Back to previous page
PDF Print

Barrington Tops National Park

What we're doing

Park management activities

Barrington Tops National Park has management strategies in place to protect and conserve the values of this park. Visit the OEH website for detailed park and fire management documents. Here is just some of the work we’re doing to conserve these values:

Managing weeds, pest animals and other threats

Pests and weeds have a significant impact to the ecosystems within Barrington Tops National Park. Risk assessments for new and emerging weeds are carried out as an ongoing initiative within the park. Phytophthora cinnamomi is a root-rot water mould which is a major threat to park biodiversity which is being managed with the establishment of a quarantine zone to prevent further spread. Pest management of foxes and wild dogs is an important part of the work NPWS does to protect the integrity of biodiversity which exists within Barrington Tops National Park, as well as adjoining agricultural enterprises.

Conservation program

Wild dog control program

Wild dogs can have significant impacts on other animals and are regarded as pests. Our wild dog control program operates in many NSW national parks and reserves. When carrying out such pest control, we aim to minimise the wild dogs’ effects on livestock and wildlife, while still maintaining dingo conservation in key areas.

Exploring World Heritage

An important part of the Gondwana Rainforests of Australia World Heritage Area, the rainforests of Barrington Tops National Park are of international significance. Signage updates, both directional and designating the park’s World Heritage status, are ongoing. NPWS works alongside local Aboriginal communities in interpreting the park’s Aboriginal cultural heritage, and engages park neighbours and the wider community wherever possible.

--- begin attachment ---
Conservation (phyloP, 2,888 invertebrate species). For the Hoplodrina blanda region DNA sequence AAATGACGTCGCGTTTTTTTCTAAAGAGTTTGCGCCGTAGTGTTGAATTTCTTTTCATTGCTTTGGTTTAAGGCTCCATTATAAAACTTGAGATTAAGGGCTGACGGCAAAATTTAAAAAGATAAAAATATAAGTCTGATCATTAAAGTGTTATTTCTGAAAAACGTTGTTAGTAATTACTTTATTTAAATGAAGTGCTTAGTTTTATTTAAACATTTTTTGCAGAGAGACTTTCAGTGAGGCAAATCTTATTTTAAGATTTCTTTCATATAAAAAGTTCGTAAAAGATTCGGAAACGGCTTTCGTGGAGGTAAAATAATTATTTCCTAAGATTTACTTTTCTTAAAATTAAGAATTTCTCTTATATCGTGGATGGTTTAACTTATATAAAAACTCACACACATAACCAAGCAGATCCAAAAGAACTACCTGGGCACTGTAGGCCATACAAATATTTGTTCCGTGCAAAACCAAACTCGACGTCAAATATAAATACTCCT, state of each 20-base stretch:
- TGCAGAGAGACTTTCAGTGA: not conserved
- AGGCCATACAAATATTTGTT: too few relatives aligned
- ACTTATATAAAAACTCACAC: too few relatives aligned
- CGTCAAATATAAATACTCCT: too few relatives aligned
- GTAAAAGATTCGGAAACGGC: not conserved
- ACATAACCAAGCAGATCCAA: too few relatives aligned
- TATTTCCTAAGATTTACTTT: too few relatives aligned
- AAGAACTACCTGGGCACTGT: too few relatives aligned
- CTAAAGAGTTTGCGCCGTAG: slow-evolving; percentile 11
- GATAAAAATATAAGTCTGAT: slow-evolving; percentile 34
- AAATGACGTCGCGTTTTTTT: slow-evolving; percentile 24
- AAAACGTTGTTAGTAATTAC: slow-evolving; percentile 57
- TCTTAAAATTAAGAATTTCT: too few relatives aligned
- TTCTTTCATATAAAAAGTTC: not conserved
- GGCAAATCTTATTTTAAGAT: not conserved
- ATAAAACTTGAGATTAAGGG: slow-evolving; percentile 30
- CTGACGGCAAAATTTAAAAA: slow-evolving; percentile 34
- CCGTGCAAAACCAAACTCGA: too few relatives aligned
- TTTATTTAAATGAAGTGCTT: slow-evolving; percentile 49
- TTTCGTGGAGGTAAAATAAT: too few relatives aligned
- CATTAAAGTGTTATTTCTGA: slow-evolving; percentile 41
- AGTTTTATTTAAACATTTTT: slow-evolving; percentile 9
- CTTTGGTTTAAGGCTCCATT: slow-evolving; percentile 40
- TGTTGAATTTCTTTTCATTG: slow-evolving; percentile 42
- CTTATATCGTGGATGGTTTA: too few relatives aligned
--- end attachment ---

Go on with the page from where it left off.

Managing fire

NSW is one of the most bushfire prone areas in the world as a result of our climate, weather systems, vegetation and the rugged terrain. NPWS is committed to maintaining natural and cultural heritage values and minimising the likelihood and impact of bushfires via a strategic program of fire research, fire planning, hazard reduction, highly trained rapid response firefighting crews and community alerts.

Conservation program

Hazard reduction program

Managing fire-prone NSW national parks requires a three-pronged approach, including fire planning, community education, and fuel management. When it comes to fuel like dead wood, NPWS conducts planned hazard reduction activities like mowing and controlled burning to assist in the protection of life, property and community.

Contact

  • in the North Coast and Country NSW regions
  • Barrington Tops National Park is always open but may have to close at times due to poor weather or fire danger.

    • Gloucester
      (02) 6538 5300
      Contact hours: 8.30am-4.30pm Monday to Friday
    • 59 Church Street, Gloucester NSW
    • Fax: (02) 6558 2476
    More
    • Nelson Bay
      (02) 4984 8200
      Contact hours: 8.30am-4.30pm Monday to Friday
    • Level 1, 12B Teramby Road, Nelson Bay NSW
    • Fax: (02) 4981 5918
    More
    • Scone
      (02) 6545 1128
      Contact hours: 8.30am-4.30pm Monday to Friday
    • 20 Hayes Street, Scone NSW 2337
    • Fax: (02) 6545 1912
    More
See more visitor info

Get involved

Guide tours at Barrington Tops National Park

Guide tours at Barrington Tops National Park

Barrington Tops National Park is proud to offer its international, interstate and NSW visitors walking tours guided by Dungog area locals. How would you like to be one of those tour guides? Volunteer with NSW National Parks to share the history and ecology of this World Heritage Area.

View from Thunderbolt's lookout, Barrington Tops National Park. Photo: Hamilton Lund